With this measure of fitness, selection on phenotypes is decomposed into two subsets of selection (r-selection gradients and K-selection gradients), which describe selective forces under different phases of population growth.

Here I refer to the former as the (ideal) r-selection gradient:

The total selection gradient is proportional to the weighted average of the r-selection gradient and the K-selection gradient,

When the population density is so low that density effects are negligible, r-selection dominates K-selection.

The r-selection is generated by removing individuals randomly before reproduction every generation so that the population is kept at a low density that does not bring about a notable density effect (N = 50).

Figures 2a,b,c represent the results of r-selection. The evolutionary trajectories of the underlying characters and additive genetic variances and genetic correlation between [r.sub.ln] and [K.sub.ln] are derived with various genetic correlations between the underlying characters.

The evolutionary rate is dependent upon the genetic correlations of the characters in the same manner, but the rate of evolution is considerably slower than r-selection. With negligible genetic correlations (nearly 0), evolution by K-selection needs nearly 100 generations to reach the optimum.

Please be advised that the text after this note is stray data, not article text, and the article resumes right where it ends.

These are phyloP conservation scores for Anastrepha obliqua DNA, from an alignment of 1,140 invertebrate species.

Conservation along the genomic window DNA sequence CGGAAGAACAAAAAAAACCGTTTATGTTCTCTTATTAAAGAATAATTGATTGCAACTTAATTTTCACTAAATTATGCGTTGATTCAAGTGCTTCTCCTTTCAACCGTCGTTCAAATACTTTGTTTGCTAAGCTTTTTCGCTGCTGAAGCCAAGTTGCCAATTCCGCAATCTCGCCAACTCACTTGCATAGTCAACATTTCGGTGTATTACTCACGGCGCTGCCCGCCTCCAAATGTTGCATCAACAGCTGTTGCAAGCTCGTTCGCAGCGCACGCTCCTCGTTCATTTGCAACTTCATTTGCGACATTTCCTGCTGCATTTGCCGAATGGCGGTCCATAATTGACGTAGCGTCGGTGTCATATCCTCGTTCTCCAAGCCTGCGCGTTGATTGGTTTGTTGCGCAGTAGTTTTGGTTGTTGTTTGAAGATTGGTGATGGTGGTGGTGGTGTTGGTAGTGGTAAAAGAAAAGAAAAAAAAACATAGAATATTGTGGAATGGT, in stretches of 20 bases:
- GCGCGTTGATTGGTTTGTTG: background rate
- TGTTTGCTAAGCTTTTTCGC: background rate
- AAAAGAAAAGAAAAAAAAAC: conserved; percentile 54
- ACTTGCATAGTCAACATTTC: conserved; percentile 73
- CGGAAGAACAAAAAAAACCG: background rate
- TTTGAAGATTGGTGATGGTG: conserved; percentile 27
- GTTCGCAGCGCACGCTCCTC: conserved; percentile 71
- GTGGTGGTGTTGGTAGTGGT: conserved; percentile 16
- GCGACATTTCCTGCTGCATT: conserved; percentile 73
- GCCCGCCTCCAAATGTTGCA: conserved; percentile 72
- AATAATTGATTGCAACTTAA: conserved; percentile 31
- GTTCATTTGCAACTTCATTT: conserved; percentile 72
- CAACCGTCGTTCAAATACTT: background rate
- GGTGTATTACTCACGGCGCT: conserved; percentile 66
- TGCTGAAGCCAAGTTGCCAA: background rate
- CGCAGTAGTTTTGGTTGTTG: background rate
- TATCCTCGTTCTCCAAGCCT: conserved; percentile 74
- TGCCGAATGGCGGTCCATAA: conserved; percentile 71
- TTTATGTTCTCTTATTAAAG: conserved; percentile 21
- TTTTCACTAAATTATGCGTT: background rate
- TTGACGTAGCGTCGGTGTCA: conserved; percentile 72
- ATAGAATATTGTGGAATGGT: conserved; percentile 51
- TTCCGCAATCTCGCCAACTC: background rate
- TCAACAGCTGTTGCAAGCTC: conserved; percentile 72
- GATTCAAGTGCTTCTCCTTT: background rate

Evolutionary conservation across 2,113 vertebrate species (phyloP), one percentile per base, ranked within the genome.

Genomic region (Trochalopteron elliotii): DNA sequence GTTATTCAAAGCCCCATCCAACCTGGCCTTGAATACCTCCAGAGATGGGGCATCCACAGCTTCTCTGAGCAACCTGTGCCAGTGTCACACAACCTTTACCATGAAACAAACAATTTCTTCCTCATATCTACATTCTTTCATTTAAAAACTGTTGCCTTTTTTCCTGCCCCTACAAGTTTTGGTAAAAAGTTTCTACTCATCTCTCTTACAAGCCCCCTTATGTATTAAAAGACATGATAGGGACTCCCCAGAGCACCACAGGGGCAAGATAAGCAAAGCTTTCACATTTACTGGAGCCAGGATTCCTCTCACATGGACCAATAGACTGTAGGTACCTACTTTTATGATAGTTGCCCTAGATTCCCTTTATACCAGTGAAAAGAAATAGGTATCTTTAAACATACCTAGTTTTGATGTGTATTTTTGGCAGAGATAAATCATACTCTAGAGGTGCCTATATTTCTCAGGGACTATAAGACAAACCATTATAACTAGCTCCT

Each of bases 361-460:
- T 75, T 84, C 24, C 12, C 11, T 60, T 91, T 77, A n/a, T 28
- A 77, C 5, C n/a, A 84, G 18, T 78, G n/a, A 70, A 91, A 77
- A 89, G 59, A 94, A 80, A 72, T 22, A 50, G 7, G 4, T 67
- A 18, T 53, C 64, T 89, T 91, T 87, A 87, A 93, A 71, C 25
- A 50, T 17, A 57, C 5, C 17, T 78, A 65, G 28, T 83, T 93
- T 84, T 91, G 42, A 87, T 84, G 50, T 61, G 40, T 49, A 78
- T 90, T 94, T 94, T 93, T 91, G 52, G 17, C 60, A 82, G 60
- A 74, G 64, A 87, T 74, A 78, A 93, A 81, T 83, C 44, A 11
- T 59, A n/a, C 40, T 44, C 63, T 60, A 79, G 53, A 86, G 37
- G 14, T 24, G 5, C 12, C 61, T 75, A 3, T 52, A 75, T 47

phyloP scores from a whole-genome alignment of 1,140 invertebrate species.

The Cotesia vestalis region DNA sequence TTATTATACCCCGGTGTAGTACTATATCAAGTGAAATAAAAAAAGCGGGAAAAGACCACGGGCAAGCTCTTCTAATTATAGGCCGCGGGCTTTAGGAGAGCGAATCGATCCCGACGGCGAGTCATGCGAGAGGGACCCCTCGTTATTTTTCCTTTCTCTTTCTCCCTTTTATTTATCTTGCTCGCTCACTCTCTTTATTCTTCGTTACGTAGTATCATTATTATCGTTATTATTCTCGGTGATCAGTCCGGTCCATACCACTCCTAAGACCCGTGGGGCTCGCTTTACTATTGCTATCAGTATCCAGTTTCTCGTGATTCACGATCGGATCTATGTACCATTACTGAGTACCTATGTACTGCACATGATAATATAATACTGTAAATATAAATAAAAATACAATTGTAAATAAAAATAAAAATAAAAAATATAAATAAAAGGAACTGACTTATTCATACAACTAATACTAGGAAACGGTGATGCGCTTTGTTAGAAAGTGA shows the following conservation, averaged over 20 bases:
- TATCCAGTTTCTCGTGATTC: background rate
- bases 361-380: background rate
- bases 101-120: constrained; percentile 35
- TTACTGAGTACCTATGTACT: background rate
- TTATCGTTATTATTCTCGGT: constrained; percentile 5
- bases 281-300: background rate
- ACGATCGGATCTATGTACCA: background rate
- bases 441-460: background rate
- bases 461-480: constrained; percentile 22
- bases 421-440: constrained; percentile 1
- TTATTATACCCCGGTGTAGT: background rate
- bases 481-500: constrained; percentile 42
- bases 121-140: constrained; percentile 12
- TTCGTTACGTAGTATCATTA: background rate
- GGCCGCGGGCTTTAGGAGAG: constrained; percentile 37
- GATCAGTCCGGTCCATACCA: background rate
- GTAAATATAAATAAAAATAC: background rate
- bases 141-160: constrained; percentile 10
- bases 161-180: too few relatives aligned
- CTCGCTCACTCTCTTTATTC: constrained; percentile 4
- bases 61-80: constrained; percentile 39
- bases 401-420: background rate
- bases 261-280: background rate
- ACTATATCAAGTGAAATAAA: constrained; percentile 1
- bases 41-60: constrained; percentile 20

To demonstrate how r-selection is effective, a single bout of strong disturbance is imposed upon the equilibrium population so that the population size decreases drastically in a certain generation.

But, if two phenotypes contribute to r or K exclusively (one of the phenotypes has a certain optimum for r-selection, but is selectively neutral for K-selection, and vice versa), the trade-off is obscured because the evolutionary increase of r may not be followed by an evolutionary decrease of K if the genetic correlation between the two phenotypes is nearly zero.

Under stable environments, K-selection is the major selective force and r-selection may be negligible.

Even if the demographic level of a population is usually so low that r-selection predominates over K-selection [Mathematical Expression Omitted], [Mathematical Expression Omitted]: the stationary density due to frequent disturbances or migration), the realized r-selection gradient is not necessarily large and may not be equivalent among characters of a single species or between the same characters of different species.